Love Is In The Air, But So Are Canine STDs
Birds do it, bees do it… even dog breeds do it! Experts say the “talk” with your dogs should include canine sexually transmitted diseases.
While we may poke a little fun at doggy Sexually Transmitted Diseases (STDs), they are truly no laughing matter. Many pet owners are not even aware that dogs are able to get, carry and share canine venereal diseases. It’s important to know all about them, especially when it comes to mothers who whelp puppies.
There are three common sexually transmitted diseases that most affect dogs–Brucellosis, Canine Herpesvirus and Canine Transmissible Venereal Tumors. Though the three are rare in a typical companion animal who has been spayed or neutered, these diseases can run wild in populations of stray or feral dogs. Dog breeders are also cautioned to screen their dogs for these diseases annually, just in case.
Brucellosis is the most common canine STD in the animal kingdom, though the least common in dogs, and is caused by bacteria. The bacterial infection is caused by Brucella canis, and strays with little to no access to consistent vet care are most at-risk. Because the risk population is largely homeless pets who are not spayed or neutered, your average domestic pet is unlikely to be affected.
That said, Brucellosis is spread through sex between dogs, and dogs can also become hosts for the bacteria when they come in contact with or ingest urine of an affected dog. Should your dog accidentally have a little romp with the local stray stud of the neighborhood, she may be at risk. An infected mother will most likely give birth to stillborn puppies because of the bacteria, and contact with that placental tissue may also infect other dogs.
Brucellosis is manageable, though there is no complete cure, and check with your vet should anything unexpected occur. Brucellosis is another reason why spaying or neutering is so important.
Canine Herpesvirus sounds just like you might think–the canine version of ‘herpes’. Also called CHV, it is the most widespread of dog STDs. There are estimates that up to 70% of dogs may actually carry the virus, though most who have it do so in latent or dormant form. As with Brucellosis, the greatest at-risk population is stray/wild or feral dogs, but in breeding situations with sexually active dogs, even in responsible breeding, there is some risk. Typically, CHV can produce ‘fading puppy syndrome,’ which is sadly recognized in puppies who contract the virus in the womb or shortly after they are born. In those situations, the virus is fatal and puppies do not live much longer than four weeks.
CHV is hard to detect because there are almost no visible symptoms (aside from sores, like in human cases), but newborns who are weak, lack appetites and have discolored faces may be showing signs, though often they pass before any action can be taken. The virus rests in the reproductive and respiratory systems of its host, so air transmission or bodily fluid passing (which means licking, sniffing and sexual transmission are not necessarily safe) are the most common ways it is passed on.
Again, spaying/neutering can help prevent getting the virus for those not already infected, and breeders should be concerned about making sure their dogs are virus free in any and all breeding situations. There is no vaccine or cure for CHV, but it is only spread from dog to dog, and humans will not catch it from their pet.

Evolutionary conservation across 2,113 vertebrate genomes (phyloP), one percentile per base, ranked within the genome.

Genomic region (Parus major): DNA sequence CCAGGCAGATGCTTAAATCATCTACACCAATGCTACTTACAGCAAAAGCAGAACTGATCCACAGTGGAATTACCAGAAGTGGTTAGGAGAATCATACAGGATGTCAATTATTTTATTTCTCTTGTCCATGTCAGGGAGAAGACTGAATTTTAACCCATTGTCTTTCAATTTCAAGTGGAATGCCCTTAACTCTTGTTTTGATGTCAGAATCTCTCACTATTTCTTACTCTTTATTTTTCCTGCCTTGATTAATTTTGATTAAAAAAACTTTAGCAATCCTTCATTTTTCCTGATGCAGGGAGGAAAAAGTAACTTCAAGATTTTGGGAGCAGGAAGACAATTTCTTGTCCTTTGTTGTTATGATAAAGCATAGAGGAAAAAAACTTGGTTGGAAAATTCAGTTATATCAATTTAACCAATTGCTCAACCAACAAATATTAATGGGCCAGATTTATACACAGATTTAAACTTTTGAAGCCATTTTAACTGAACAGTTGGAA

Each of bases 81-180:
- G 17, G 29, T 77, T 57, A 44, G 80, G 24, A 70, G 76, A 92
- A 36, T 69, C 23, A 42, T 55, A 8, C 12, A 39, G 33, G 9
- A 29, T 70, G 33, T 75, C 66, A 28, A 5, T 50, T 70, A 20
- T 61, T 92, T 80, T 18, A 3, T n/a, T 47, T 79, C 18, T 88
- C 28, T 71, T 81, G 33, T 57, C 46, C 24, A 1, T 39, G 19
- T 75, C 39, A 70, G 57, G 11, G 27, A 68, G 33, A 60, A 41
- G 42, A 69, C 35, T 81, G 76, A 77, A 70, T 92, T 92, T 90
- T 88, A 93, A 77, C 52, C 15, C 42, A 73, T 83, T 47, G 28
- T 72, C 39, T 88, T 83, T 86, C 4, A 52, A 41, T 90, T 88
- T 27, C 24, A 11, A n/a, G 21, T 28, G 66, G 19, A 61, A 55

Canine Transmissible Venereal tumors (CTVT) are infectious tumors of cancer. They begin as pink/reddish growths (which are contagious) and are spread from dog to dog by licking or having direct contact with body fluids (either from the sore or through intercourse if the tumors are still internal as well).
As the cancer matures, the dog will start to show signs of growth outside, particularly if the cancer is undiagnosed and untreated. The tumors grow on the genitalia of males and females and can also spread on the dogs’ face before they begin to appear in other places.
Again, strays who have not been spayed or neutered are at the greatest risk for this cancer and unfortunately, when the disfiguring growths are finally recognized, the cancer has been growing for months and the prognosis for the dog is grim. CTVT is the most common of sexually transmitted diseases and though it has a high mortality rate in strays, in domestic pets, if caught early, the prognosis for full recovery is excellent.
Though chlamydia is a common human STD, the variety of bacterial chlamydia that dogs are susceptible to is not one they can contract through sex or even the bodily fluids of other dogs. Dog chlamydia differs from the typical human chlamydia you may be aware of because it is caused by a bacterium dogs catch when they rub their noses through dry bird poop. Humans can also contract this type of chlamydia, from birds only, but again, it is different than the type of sexually transmitted chlamydia humans more commonly get.
Sadly, the dogs at greatest risk for these conditions are the least cared for dogs–strays and feral/wild dogs. As more spay/neuter programs continue to work on decreasing the numbers of stray dogs everywhere, and in effect, hopefully that population will become less vulnerable. In the meantime, you can take actions by strongly considering spay and/or neuter procedures for your family pets as well.